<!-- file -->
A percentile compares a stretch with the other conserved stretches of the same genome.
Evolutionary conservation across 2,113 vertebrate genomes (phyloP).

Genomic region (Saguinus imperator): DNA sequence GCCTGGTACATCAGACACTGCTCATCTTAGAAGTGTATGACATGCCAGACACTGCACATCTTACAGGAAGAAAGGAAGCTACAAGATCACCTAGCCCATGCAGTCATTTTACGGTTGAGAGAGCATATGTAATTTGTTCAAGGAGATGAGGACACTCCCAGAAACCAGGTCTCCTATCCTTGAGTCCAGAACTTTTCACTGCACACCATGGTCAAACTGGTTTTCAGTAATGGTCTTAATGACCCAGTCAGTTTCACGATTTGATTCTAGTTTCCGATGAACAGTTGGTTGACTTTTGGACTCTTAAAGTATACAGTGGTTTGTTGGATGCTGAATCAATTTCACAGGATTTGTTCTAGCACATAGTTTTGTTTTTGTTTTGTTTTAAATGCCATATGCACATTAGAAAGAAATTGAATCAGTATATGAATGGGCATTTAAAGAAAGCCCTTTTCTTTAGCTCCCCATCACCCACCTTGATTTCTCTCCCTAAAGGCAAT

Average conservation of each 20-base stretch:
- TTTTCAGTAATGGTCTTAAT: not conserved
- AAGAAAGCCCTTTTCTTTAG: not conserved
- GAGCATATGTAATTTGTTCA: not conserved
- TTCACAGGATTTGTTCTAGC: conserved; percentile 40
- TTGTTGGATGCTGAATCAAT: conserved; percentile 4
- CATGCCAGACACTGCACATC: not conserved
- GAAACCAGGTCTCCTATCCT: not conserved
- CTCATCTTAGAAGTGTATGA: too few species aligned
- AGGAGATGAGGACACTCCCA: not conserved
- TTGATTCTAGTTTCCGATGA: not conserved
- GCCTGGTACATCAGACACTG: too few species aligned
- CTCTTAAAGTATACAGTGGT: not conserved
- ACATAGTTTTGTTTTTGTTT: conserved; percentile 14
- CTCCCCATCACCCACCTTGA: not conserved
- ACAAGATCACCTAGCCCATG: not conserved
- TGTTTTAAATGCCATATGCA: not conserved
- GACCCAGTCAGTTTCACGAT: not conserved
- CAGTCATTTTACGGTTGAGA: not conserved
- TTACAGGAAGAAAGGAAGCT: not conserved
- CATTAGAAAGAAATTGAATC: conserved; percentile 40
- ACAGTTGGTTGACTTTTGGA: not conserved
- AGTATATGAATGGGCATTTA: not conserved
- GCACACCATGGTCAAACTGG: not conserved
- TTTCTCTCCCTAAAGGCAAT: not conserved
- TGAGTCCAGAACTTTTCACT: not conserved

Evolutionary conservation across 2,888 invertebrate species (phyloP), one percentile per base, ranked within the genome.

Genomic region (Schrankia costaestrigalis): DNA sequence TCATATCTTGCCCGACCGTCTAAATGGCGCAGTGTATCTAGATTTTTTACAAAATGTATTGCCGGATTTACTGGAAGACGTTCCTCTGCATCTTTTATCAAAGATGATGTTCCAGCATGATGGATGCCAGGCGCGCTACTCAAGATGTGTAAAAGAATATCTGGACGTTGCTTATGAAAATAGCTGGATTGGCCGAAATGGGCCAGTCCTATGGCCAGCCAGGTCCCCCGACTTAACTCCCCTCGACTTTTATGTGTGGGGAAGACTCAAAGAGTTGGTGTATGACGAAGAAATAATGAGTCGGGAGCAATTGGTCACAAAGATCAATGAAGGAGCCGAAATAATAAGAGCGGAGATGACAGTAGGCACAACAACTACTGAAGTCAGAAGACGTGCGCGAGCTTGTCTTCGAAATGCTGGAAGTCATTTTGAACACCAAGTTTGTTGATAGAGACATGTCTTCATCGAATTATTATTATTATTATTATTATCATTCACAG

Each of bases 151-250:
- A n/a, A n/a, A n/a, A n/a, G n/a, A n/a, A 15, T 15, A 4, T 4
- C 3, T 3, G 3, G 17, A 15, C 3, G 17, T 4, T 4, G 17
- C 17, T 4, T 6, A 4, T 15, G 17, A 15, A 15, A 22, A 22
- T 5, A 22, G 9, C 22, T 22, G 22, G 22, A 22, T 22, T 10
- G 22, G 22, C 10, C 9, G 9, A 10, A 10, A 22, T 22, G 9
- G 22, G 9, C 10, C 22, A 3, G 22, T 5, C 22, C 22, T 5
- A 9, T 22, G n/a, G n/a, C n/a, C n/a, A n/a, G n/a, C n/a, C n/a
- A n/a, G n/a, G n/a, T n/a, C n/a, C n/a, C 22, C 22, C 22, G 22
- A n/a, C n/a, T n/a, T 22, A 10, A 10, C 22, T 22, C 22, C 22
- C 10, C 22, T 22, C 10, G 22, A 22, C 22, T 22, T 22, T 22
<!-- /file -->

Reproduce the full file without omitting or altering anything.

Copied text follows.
A percentile compares a stretch with the other conserved stretches of the same genome.
Evolutionary conservation across 2,113 vertebrate genomes (phyloP).

Genomic region (Saguinus imperator): DNA sequence GCCTGGTACATCAGACACTGCTCATCTTAGAAGTGTATGACATGCCAGACACTGCACATCTTACAGGAAGAAAGGAAGCTACAAGATCACCTAGCCCATGCAGTCATTTTACGGTTGAGAGAGCATATGTAATTTGTTCAAGGAGATGAGGACACTCCCAGAAACCAGGTCTCCTATCCTTGAGTCCAGAACTTTTCACTGCACACCATGGTCAAACTGGTTTTCAGTAATGGTCTTAATGACCCAGTCAGTTTCACGATTTGATTCTAGTTTCCGATGAACAGTTGGTTGACTTTTGGACTCTTAAAGTATACAGTGGTTTGTTGGATGCTGAATCAATTTCACAGGATTTGTTCTAGCACATAGTTTTGTTTTTGTTTTGTTTTAAATGCCATATGCACATTAGAAAGAAATTGAATCAGTATATGAATGGGCATTTAAAGAAAGCCCTTTTCTTTAGCTCCCCATCACCCACCTTGATTTCTCTCCCTAAAGGCAAT

Average conservation of each 20-base stretch:
- TTTTCAGTAATGGTCTTAAT: not conserved
- AAGAAAGCCCTTTTCTTTAG: not conserved
- GAGCATATGTAATTTGTTCA: not conserved
- TTCACAGGATTTGTTCTAGC: conserved; percentile 40
- TTGTTGGATGCTGAATCAAT: conserved; percentile 4
- CATGCCAGACACTGCACATC: not conserved
- GAAACCAGGTCTCCTATCCT: not conserved
- CTCATCTTAGAAGTGTATGA: too few species aligned
- AGGAGATGAGGACACTCCCA: not conserved
- TTGATTCTAGTTTCCGATGA: not conserved
- GCCTGGTACATCAGACACTG: too few species aligned
- CTCTTAAAGTATACAGTGGT: not conserved
- ACATAGTTTTGTTTTTGTTT: conserved; percentile 14
- CTCCCCATCACCCACCTTGA: not conserved
- ACAAGATCACCTAGCCCATG: not conserved
- TGTTTTAAATGCCATATGCA: not conserved
- GACCCAGTCAGTTTCACGAT: not conserved
- CAGTCATTTTACGGTTGAGA: not conserved
- TTACAGGAAGAAAGGAAGCT: not conserved
- CATTAGAAAGAAATTGAATC: conserved; percentile 40
- ACAGTTGGTTGACTTTTGGA: not conserved
- AGTATATGAATGGGCATTTA: not conserved
- GCACACCATGGTCAAACTGG: not conserved
- TTTCTCTCCCTAAAGGCAAT: not conserved
- TGAGTCCAGAACTTTTCACT: not conserved

Evolutionary conservation across 2,888 invertebrate species (phyloP), one percentile per base, ranked within the genome.

Genomic region (Schrankia costaestrigalis): DNA sequence TCATATCTTGCCCGACCGTCTAAATGGCGCAGTGTATCTAGATTTTTTACAAAATGTATTGCCGGATTTACTGGAAGACGTTCCTCTGCATCTTTTATCAAAGATGATGTTCCAGCATGATGGATGCCAGGCGCGCTACTCAAGATGTGTAAAAGAATATCTGGACGTTGCTTATGAAAATAGCTGGATTGGCCGAAATGGGCCAGTCCTATGGCCAGCCAGGTCCCCCGACTTAACTCCCCTCGACTTTTATGTGTGGGGAAGACTCAAAGAGTTGGTGTATGACGAAGAAATAATGAGTCGGGAGCAATTGGTCACAAAGATCAATGAAGGAGCCGAAATAATAAGAGCGGAGATGACAGTAGGCACAACAACTACTGAAGTCAGAAGACGTGCGCGAGCTTGTCTTCGAAATGCTGGAAGTCATTTTGAACACCAAGTTTGTTGATAGAGACATGTCTTCATCGAATTATTATTATTATTATTATTATCATTCACAG

Each of bases 151-250:
- A n/a, A n/a, A n/a, A n/a, G n/a, A n/a, A 15, T 15, A 4, T 4
- C 3, T 3, G 3, G 17, A 15, C 3, G 17, T 4, T 4, G 17
- C 17, T 4, T 6, A 4, T 15, G 17, A 15, A 15, A 22, A 22
- T 5, A 22, G 9, C 22, T 22, G 22, G 22, A 22, T 22, T 10
- G 22, G 22, C 10, C 9, G 9, A 10, A 10, A 22, T 22, G 9
- G 22, G 9, C 10, C 22, A 3, G 22, T 5, C 22, C 22, T 5
- A 9, T 22, G n/a, G n/a, C n/a, C n/a, A n/a, G n/a, C n/a, C n/a
- A n/a, G n/a, G n/a, T n/a, C n/a, C n/a, C 22, C 22, C 22, G 22
- A n/a, C n/a, T n/a, T 22, A 10, A 10, C 22, T 22, C 22, C 22
- C 10, C 22, T 22, C 10, G 22, A 22, C 22, T 22, T 22, T 22